Friday, May 13, 2016

TCM TiVo Alert for May 15-22

May 15–May 22


LIBELED LADY (May 15, 8:00 am): Boasting one of the greatest casts in cinematic history, this 1936 screwball comedy is a classic. The chemistry between William Powell, Myrna Loy, Spencer Tracy and Jean Harlow is among the best you'll find in any movie. There are so many wonderful and genuinely funny scenes in this film with these four great comedic actors. Powell and Harlow were married at the time. Harlow tragically died a year later at the age of 26. The story has socialite Loy (who was such a beautiful woman) suing a newspaper for $500,000 for falsely reporting she broke up a marriage. Tracy is the paper's managing editor and Harlow is his fiancée who he won't marry. Tracy hires Powell, a slick newspaperman and a smooth operator, to seduce Loy and then purposely get caught in a compromising position by Harlow, who would pretend to be his wife. While the ending is predictable, how they get to the conclusion is a joy to watch.

VILLAGE OF THE DAMNED (May 22, 6:15 pm): This is a well-done and compelling sci-fi film. One day all the people and animals in a quaint English town become unconscious, wake up and two months later, all the women capable of having children are pregnant. In all, 12 very white-looking kids are born. The children are geniuses, are able to read minds and control others to do whatever they want, including murder and suicide. As time passes, a professor from the village (George Sanders) decides he's going to teach the mutant kids, who want to take over the world, to use their powers for good. While a noble idea, it's poorly thought out as these children are mean business when it comes to world domination. Realizing he's not going to win, the professor plants a bomb to destroy the kids, and thinks of a brick wall in order for the children to not read his mind. Films like this can easily become cliche and embarrassingly bad, but this one is special. Sanders gives his usual fantastic performance and the kids are great.


WHITE HEAT (May 15, 8:00 pm): Jimmy Cagney was never better than in this gangster saga of a psycho gang leader dominated by his mother. Edmund O’Brien is also great as the federal agent that goes undercover to help catch him. And don’t forget Margaret Wycherly in probably her best performance as Cagney’s mother. With Virginia Mayo as Cagney’s disloyal wife and Steve Cochran as gang member “Big Ed,” a man with big ideas and nothing else. It boasts one of the best endings in the history of film.

EYES WITHOUT A FACE (May 18, 6:15 pm): One of the most disquieting horror films of the 1950s and a film many consider a classic of the genre. Pierre Brasseur is a famous surgeon and researcher who kidnaps young women in an attempt to graft their faces onto that of his daughter (Edith Scob), whose face was disfigured in a car accident. Those I know who have seen it will forever remember the surgery sequence. Modern horror films may be far more grotesque and graphic, but this film will really unnerve you because of the quality with which it was made. Definitely not for the squeamish.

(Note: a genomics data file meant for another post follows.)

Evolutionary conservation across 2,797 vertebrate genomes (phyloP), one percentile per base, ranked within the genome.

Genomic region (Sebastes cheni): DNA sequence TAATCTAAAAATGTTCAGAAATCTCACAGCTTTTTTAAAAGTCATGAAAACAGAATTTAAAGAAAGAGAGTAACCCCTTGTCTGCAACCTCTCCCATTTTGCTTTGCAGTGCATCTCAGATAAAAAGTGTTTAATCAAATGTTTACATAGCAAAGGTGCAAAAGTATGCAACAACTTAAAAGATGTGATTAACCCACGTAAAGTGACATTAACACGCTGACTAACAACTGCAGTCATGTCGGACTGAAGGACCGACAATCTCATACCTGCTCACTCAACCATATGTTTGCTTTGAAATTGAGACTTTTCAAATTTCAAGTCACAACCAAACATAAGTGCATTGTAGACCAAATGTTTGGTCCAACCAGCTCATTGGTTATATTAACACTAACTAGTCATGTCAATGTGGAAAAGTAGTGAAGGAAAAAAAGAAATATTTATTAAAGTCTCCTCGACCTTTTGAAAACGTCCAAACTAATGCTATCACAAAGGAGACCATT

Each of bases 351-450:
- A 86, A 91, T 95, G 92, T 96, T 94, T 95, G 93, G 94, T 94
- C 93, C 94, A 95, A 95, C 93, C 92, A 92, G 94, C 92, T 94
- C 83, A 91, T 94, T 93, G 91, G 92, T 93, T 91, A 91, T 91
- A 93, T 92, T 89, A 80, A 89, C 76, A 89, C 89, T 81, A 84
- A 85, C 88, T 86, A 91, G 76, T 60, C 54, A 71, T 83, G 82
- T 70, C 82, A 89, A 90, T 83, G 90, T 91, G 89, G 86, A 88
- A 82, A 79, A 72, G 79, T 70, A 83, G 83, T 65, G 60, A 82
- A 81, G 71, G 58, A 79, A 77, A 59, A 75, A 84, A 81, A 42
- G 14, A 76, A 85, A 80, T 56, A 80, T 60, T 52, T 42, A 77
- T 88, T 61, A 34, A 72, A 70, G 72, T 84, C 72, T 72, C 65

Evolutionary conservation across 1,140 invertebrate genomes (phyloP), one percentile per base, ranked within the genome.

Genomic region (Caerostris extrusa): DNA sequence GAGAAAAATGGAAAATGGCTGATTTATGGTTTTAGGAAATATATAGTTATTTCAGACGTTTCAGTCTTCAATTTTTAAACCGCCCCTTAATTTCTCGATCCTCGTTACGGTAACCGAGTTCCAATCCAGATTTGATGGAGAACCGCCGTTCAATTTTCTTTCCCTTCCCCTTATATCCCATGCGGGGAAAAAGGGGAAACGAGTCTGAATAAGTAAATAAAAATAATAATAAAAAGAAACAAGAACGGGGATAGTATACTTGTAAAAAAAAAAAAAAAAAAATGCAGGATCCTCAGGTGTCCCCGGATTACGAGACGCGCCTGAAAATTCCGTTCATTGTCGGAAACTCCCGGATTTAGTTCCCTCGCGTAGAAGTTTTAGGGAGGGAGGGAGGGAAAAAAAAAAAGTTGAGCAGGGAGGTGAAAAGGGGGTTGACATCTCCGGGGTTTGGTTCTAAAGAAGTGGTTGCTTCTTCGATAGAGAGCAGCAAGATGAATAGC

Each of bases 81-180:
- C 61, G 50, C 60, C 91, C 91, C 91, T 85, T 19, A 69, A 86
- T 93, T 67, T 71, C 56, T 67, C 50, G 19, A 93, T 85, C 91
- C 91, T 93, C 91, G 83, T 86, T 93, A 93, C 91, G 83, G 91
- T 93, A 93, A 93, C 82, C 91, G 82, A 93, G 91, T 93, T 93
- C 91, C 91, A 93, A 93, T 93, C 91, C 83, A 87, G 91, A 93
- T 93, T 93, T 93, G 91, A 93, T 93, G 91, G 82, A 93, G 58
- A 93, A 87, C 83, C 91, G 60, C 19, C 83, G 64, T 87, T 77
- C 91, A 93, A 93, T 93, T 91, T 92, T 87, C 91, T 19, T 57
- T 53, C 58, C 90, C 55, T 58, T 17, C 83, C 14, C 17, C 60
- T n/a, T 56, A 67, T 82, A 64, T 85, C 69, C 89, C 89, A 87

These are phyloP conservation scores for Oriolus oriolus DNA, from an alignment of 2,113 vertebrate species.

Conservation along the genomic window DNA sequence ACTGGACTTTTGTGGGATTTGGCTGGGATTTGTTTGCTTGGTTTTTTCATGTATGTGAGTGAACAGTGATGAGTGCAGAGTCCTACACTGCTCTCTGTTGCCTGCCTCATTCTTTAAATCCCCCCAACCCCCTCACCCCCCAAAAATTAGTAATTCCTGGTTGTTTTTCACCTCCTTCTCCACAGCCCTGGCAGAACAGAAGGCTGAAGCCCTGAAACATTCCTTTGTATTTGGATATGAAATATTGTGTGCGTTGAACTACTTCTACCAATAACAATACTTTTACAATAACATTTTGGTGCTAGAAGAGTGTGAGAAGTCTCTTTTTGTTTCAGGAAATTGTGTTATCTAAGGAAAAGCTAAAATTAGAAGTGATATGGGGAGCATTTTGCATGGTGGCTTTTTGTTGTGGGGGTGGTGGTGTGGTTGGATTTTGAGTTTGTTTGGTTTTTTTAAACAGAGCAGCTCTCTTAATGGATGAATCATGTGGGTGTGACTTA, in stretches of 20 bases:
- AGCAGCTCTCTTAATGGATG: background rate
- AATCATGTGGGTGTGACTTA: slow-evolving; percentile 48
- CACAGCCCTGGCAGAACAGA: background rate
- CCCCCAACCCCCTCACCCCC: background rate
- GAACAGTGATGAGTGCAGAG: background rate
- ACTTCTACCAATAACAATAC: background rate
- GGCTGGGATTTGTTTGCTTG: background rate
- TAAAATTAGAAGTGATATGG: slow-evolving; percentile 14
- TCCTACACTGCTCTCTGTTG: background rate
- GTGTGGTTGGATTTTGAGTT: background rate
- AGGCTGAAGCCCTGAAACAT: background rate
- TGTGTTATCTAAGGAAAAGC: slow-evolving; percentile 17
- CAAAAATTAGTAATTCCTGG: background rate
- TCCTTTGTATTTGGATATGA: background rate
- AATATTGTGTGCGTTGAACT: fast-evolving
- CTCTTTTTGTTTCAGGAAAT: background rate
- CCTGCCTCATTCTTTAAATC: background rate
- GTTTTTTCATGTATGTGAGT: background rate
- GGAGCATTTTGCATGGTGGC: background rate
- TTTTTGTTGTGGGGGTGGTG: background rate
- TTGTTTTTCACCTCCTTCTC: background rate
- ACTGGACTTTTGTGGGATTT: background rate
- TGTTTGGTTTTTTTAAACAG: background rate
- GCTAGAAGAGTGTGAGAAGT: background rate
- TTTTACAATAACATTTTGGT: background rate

ED: B. This daring film from director Elia Kazan is a tragic, coming-of-age melodrama about sexual repression and neurosis, written by playwright William Inge, his first project written for the big screen. Natalie Wood and Warren Beatty are the teenage lovers, Deanie and Bud. Deanie follows her mother’s advice to resist the desire for sex with Bud, and in turn Bud reluctantly follows the advice of his father (Pat Hingle), who advises him to find a girl not so forbidding in order to sow his wild oats. Depressed over Bud’s ending off their relationship, Deanie becomes involved with another boy in an episode where she is almost raped, and in her despair, attempts suicide, requiring her institutionalization. The reason I cannot give it a higher grade is because, as we follow the fortunes of our two protagonists, the story devolves into pure melodrama. Had this film been made 10 years hence, when the censors were successfully defied, it would have been allowed to be stronger and more directly to the point. However, the real reason to watch is Natalie Wood; not only is it her best performance, but one of the best in movies. Had not Sophia Loren made Two Women the same year, Wood would have been a shoo-in for Best Actress. It’s also the film debut of Warren Beatty, another reason for cinephiles to tune into this flawed, but fascinating psychological drama. 

DAVID: C. I really want to like this film. Elia Kazan was a magnificent director and in his prime, Warren Beatty was an extraordinary actor. While I'm not a fan of Natalie Wood, she gives a strong performance here. However, the plot is cliche and lifeless, and quite frankly, the movie is boring even as it tries to shock its audience. It plays more like a soaper than a coming-of-age film, and it's very difficult to like or identify with any of the characters. Beatty shows great potential that is realized in other films, but as Bud he's a dud. As I mentioned, Wood is very good as Deanie, but this movie could be so much better. Splendor in the Grass came out in 1961, around the time when daring filmmakers were defying censors and leading the way toward ending the repressive Hays Code. I agree with Ed that if the movie was made years later that it would have been better. But Kazan had a lot of power and respect in Hollywood and could have pushed for a more daring film than the end result. Overall, it's a disappointment largely because the pieces are there for an excellent movie that never materializes.

For the complete list of films on the TCM TiVo Alert, click here.

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